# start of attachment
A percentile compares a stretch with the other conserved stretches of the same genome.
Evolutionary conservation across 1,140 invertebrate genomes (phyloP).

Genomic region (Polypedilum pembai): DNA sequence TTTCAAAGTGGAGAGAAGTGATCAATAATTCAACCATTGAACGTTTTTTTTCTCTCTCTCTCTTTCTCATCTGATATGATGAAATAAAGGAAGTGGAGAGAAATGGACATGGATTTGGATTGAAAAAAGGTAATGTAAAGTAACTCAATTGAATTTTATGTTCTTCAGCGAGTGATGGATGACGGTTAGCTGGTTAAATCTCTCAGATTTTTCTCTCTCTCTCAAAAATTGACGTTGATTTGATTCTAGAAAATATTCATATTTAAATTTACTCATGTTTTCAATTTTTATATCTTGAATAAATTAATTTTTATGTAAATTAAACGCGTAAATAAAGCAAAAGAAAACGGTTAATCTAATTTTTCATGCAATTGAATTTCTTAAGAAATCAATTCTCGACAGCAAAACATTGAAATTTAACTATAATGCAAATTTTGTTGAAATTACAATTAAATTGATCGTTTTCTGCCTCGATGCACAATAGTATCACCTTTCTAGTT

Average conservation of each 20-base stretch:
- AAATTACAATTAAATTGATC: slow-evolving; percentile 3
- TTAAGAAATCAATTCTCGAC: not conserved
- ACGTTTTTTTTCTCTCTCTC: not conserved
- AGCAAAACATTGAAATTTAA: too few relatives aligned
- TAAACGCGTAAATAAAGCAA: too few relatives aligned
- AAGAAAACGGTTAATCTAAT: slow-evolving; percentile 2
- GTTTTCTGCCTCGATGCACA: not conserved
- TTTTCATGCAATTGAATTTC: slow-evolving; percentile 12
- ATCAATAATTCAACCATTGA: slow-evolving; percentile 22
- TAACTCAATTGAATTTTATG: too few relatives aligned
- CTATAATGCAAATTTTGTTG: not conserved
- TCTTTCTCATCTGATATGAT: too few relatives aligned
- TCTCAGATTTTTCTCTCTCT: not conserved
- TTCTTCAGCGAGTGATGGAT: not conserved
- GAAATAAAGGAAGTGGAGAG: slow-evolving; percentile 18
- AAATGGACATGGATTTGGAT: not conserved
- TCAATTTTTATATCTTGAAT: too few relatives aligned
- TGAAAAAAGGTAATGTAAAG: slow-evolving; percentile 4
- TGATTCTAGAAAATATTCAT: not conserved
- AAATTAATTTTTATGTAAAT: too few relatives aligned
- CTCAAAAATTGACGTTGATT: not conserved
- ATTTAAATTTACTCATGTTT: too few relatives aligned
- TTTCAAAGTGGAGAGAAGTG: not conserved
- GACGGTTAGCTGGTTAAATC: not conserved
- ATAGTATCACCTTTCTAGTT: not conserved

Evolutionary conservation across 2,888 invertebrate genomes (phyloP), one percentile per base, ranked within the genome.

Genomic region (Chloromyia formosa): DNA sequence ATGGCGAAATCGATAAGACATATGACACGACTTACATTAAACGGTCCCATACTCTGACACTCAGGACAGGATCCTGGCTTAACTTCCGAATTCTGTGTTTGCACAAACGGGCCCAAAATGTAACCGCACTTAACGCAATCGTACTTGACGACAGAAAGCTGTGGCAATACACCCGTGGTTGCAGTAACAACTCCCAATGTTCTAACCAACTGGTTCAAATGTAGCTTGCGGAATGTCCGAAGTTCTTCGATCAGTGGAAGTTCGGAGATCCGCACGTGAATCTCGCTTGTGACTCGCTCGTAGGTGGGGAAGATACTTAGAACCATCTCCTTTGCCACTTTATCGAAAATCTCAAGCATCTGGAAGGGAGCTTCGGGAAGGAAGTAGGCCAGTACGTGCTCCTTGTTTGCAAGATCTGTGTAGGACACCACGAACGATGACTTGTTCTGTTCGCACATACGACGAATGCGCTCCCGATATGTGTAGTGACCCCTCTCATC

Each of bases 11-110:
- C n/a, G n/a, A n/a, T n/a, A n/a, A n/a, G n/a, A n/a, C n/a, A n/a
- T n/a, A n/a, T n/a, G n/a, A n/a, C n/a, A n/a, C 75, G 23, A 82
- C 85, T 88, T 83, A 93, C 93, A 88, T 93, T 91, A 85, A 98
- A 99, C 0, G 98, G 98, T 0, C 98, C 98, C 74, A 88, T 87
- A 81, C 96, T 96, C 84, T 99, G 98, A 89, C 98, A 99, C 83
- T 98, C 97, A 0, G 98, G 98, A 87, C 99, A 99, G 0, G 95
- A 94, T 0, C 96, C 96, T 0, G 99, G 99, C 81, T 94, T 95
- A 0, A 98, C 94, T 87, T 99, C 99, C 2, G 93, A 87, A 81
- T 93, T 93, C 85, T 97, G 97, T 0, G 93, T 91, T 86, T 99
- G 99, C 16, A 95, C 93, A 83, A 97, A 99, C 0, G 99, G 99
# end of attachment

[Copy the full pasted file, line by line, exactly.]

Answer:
A percentile compares a stretch with the other conserved stretches of the same genome.
Evolutionary conservation across 1,140 invertebrate genomes (phyloP).

Genomic region (Polypedilum pembai): DNA sequence TTTCAAAGTGGAGAGAAGTGATCAATAATTCAACCATTGAACGTTTTTTTTCTCTCTCTCTCTTTCTCATCTGATATGATGAAATAAAGGAAGTGGAGAGAAATGGACATGGATTTGGATTGAAAAAAGGTAATGTAAAGTAACTCAATTGAATTTTATGTTCTTCAGCGAGTGATGGATGACGGTTAGCTGGTTAAATCTCTCAGATTTTTCTCTCTCTCTCAAAAATTGACGTTGATTTGATTCTAGAAAATATTCATATTTAAATTTACTCATGTTTTCAATTTTTATATCTTGAATAAATTAATTTTTATGTAAATTAAACGCGTAAATAAAGCAAAAGAAAACGGTTAATCTAATTTTTCATGCAATTGAATTTCTTAAGAAATCAATTCTCGACAGCAAAACATTGAAATTTAACTATAATGCAAATTTTGTTGAAATTACAATTAAATTGATCGTTTTCTGCCTCGATGCACAATAGTATCACCTTTCTAGTT

Average conservation of each 20-base stretch:
- AAATTACAATTAAATTGATC: slow-evolving; percentile 3
- TTAAGAAATCAATTCTCGAC: not conserved
- ACGTTTTTTTTCTCTCTCTC: not conserved
- AGCAAAACATTGAAATTTAA: too few relatives aligned
- TAAACGCGTAAATAAAGCAA: too few relatives aligned
- AAGAAAACGGTTAATCTAAT: slow-evolving; percentile 2
- GTTTTCTGCCTCGATGCACA: not conserved
- TTTTCATGCAATTGAATTTC: slow-evolving; percentile 12
- ATCAATAATTCAACCATTGA: slow-evolving; percentile 22
- TAACTCAATTGAATTTTATG: too few relatives aligned
- CTATAATGCAAATTTTGTTG: not conserved
- TCTTTCTCATCTGATATGAT: too few relatives aligned
- TCTCAGATTTTTCTCTCTCT: not conserved
- TTCTTCAGCGAGTGATGGAT: not conserved
- GAAATAAAGGAAGTGGAGAG: slow-evolving; percentile 18
- AAATGGACATGGATTTGGAT: not conserved
- TCAATTTTTATATCTTGAAT: too few relatives aligned
- TGAAAAAAGGTAATGTAAAG: slow-evolving; percentile 4
- TGATTCTAGAAAATATTCAT: not conserved
- AAATTAATTTTTATGTAAAT: too few relatives aligned
- CTCAAAAATTGACGTTGATT: not conserved
- ATTTAAATTTACTCATGTTT: too few relatives aligned
- TTTCAAAGTGGAGAGAAGTG: not conserved
- GACGGTTAGCTGGTTAAATC: not conserved
- ATAGTATCACCTTTCTAGTT: not conserved

Evolutionary conservation across 2,888 invertebrate genomes (phyloP), one percentile per base, ranked within the genome.

Genomic region (Chloromyia formosa): DNA sequence ATGGCGAAATCGATAAGACATATGACACGACTTACATTAAACGGTCCCATACTCTGACACTCAGGACAGGATCCTGGCTTAACTTCCGAATTCTGTGTTTGCACAAACGGGCCCAAAATGTAACCGCACTTAACGCAATCGTACTTGACGACAGAAAGCTGTGGCAATACACCCGTGGTTGCAGTAACAACTCCCAATGTTCTAACCAACTGGTTCAAATGTAGCTTGCGGAATGTCCGAAGTTCTTCGATCAGTGGAAGTTCGGAGATCCGCACGTGAATCTCGCTTGTGACTCGCTCGTAGGTGGGGAAGATACTTAGAACCATCTCCTTTGCCACTTTATCGAAAATCTCAAGCATCTGGAAGGGAGCTTCGGGAAGGAAGTAGGCCAGTACGTGCTCCTTGTTTGCAAGATCTGTGTAGGACACCACGAACGATGACTTGTTCTGTTCGCACATACGACGAATGCGCTCCCGATATGTGTAGTGACCCCTCTCATC

Each of bases 11-110:
- C n/a, G n/a, A n/a, T n/a, A n/a, A n/a, G n/a, A n/a, C n/a, A n/a
- T n/a, A n/a, T n/a, G n/a, A n/a, C n/a, A n/a, C 75, G 23, A 82
- C 85, T 88, T 83, A 93, C 93, A 88, T 93, T 91, A 85, A 98
- A 99, C 0, G 98, G 98, T 0, C 98, C 98, C 74, A 88, T 87
- A 81, C 96, T 96, C 84, T 99, G 98, A 89, C 98, A 99, C 83
- T 98, C 97, A 0, G 98, G 98, A 87, C 99, A 99, G 0, G 95
- A 94, T 0, C 96, C 96, T 0, G 99, G 99, C 81, T 94, T 95
- A 0, A 98, C 94, T 87, T 99, C 99, C 2, G 93, A 87, A 81
- T 93, T 93, C 85, T 97, G 97, T 0, G 93, T 91, T 86, T 99
- G 99, C 16, A 95, C 93, A 83, A 97, A 99, C 0, G 99, G 99